ST. ALBANS CITY – After roughly 25 years of working in framing shops, Dan Pattullo, the owner of the St. Albans-based Village Frame Shoppe & Gallery, says he can probably frame anything.
And he probably has framed just about everything.
There are the more common commissions – paintings, posters, game-winning jerseys and shadowboxes adorned with wartime medals.
But there’s also the diaper framed for a family whose child was born prematurely, the old boot that survived a crash, the photo of a burned out house framed with accompanying scorch marks and red matting.
“We get asked quite a bit ‘Can you frame this? Can you frame that?’” Pattullo said. “We can probably frame pretty much everything.”
Village Frame Shoppe & Gallery sits on the corner of Main Street and King Street, its display windows always flush with a combination of the gallery’s showcased art and the framing services Pattullo provides.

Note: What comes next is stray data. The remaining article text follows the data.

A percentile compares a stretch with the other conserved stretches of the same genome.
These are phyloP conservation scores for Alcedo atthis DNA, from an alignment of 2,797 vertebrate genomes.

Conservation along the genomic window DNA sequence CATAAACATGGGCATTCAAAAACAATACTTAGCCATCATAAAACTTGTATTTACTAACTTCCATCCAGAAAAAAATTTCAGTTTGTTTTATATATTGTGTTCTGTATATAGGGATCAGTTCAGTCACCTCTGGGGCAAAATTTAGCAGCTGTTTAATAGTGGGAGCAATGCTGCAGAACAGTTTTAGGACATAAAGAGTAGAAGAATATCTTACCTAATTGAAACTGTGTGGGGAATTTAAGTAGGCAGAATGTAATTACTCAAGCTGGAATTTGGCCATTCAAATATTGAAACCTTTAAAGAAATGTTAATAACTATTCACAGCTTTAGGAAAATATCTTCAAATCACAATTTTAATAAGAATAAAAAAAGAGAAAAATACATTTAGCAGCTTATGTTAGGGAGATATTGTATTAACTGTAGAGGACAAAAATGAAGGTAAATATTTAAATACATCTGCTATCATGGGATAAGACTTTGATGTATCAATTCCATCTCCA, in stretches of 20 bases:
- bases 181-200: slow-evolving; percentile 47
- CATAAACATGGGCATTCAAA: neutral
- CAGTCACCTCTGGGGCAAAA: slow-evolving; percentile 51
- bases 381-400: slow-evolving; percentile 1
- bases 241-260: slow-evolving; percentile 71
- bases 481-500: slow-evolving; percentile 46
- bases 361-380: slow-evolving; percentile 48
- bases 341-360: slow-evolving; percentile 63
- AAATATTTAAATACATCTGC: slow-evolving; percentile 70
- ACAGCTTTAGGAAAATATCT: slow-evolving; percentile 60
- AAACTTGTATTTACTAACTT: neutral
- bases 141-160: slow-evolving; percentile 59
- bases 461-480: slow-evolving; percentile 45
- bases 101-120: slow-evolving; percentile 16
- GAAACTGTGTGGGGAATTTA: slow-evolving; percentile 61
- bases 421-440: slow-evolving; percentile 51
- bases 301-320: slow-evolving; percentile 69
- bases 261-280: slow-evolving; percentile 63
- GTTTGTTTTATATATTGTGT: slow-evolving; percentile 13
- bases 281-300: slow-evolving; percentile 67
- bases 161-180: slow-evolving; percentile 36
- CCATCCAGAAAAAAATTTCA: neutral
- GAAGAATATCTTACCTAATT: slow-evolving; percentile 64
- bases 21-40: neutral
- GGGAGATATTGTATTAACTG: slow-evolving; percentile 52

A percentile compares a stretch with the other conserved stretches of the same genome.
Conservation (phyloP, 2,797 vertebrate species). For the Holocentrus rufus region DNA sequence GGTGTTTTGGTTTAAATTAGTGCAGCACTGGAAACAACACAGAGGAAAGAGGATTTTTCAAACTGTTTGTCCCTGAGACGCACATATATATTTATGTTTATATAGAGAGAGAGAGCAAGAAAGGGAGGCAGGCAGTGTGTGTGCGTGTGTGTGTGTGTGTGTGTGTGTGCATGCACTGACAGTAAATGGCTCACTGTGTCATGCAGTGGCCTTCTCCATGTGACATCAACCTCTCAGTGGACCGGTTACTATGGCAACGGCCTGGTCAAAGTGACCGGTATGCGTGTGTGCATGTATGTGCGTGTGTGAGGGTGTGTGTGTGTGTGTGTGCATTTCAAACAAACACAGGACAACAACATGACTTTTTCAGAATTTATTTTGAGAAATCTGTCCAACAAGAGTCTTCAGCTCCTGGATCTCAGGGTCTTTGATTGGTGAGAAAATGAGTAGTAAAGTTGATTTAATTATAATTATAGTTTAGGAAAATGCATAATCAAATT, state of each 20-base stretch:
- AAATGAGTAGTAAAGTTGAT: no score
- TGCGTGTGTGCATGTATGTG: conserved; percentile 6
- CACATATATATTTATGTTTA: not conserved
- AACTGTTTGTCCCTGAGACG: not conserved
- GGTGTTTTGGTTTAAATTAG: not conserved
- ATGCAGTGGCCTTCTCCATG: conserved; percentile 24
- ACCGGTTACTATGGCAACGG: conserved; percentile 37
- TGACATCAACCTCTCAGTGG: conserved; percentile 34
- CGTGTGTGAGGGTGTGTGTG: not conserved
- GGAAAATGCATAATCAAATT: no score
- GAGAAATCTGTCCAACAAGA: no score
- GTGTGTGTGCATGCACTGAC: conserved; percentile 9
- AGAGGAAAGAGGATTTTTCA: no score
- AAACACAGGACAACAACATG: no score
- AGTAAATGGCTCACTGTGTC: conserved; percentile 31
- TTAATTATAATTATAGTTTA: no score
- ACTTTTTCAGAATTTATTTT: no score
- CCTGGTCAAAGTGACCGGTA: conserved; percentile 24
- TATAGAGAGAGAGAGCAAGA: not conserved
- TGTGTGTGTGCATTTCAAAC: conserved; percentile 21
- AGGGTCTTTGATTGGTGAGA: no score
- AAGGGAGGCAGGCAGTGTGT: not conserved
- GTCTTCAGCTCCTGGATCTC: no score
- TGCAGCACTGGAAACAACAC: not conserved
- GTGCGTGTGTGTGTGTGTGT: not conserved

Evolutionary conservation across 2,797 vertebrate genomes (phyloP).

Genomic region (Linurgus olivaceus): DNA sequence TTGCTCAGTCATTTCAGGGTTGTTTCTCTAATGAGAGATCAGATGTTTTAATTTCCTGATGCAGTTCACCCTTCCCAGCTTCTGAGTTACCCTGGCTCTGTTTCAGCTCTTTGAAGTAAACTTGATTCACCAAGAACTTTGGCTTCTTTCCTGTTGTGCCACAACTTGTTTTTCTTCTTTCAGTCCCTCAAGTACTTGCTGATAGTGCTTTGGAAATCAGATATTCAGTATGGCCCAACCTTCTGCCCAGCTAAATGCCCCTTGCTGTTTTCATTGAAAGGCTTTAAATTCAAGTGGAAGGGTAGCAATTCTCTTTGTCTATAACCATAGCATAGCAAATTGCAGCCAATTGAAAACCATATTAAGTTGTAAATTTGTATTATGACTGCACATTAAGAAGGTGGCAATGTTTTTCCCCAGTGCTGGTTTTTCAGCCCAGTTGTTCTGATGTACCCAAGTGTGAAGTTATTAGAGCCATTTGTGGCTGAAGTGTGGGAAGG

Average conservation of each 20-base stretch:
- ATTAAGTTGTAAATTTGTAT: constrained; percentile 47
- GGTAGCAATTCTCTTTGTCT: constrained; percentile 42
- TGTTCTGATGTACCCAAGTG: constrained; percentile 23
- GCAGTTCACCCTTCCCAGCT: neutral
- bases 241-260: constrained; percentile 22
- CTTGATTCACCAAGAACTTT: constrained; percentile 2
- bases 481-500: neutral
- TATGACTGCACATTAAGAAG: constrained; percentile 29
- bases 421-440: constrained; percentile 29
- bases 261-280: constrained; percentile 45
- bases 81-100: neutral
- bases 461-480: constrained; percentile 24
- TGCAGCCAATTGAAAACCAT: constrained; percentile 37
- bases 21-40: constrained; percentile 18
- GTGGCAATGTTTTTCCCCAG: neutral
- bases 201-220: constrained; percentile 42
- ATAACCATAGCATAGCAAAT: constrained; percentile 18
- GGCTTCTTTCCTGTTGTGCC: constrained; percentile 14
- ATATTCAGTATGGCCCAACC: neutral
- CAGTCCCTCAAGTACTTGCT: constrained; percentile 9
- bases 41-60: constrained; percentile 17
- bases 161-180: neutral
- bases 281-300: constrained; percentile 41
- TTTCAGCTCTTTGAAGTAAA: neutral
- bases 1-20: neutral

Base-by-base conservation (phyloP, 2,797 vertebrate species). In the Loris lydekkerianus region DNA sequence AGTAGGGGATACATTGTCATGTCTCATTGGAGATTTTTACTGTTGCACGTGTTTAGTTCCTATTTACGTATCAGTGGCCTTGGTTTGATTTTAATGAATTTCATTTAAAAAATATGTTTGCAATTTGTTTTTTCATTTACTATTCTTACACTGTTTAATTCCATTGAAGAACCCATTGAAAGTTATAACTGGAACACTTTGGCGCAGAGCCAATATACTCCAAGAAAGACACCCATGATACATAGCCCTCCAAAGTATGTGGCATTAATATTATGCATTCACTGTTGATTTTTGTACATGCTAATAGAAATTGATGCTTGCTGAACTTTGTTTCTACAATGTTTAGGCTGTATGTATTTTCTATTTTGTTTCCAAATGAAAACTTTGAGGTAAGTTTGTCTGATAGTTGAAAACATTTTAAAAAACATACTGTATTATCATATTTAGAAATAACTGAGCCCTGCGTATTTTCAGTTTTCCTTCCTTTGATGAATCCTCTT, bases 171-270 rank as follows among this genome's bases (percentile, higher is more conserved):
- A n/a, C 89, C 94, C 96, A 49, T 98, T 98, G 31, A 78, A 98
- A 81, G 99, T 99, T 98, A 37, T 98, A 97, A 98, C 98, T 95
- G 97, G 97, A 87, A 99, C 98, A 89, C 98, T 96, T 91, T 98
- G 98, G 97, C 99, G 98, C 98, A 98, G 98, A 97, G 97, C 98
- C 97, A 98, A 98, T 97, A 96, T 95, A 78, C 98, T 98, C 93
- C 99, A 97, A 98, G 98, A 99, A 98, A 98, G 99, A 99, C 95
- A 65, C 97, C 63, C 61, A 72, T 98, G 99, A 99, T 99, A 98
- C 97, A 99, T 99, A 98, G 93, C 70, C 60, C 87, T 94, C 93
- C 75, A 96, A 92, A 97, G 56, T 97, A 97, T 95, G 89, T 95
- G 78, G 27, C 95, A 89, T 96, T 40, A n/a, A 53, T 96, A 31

Pattullo has worked out of that same spot for several years now, taking that space over after initially starting the Village Frame Shoppe & Gallery a block or so north from its current Main Street home, in the space now occupied by Moonshadows Gifts for the Spirit.
According to Pattullo, he “sort of fell into framing” around the time he finished high school, when repeat visits to an area frame shop eventually led to a job offer for a graduate who, Pattullo admitted, didn’t have any firm post-graduation plans.
Almost 25 years and a handful of other frame shops later, Pattullo now employees two part-timers in his own “shoppe” and gallery.
Surrounding the storefront are works from artists known around Vermont, like Fred Swan and Eric Tobin, as well as a handful of Franklin County names like Jon Young and Paule Gingras.
There are snowy landscapes with idyllic New England churches, snapshots of forests with sap buckets hanging from their trunks, photographs of cows and oil paintings of covered bridges set against the Green Mountains.
There’s even a few by Pattullo himself, a watercolorist and painter with a penchant for landscapes and painting en plein air – the technical term for painting the outside world in real time.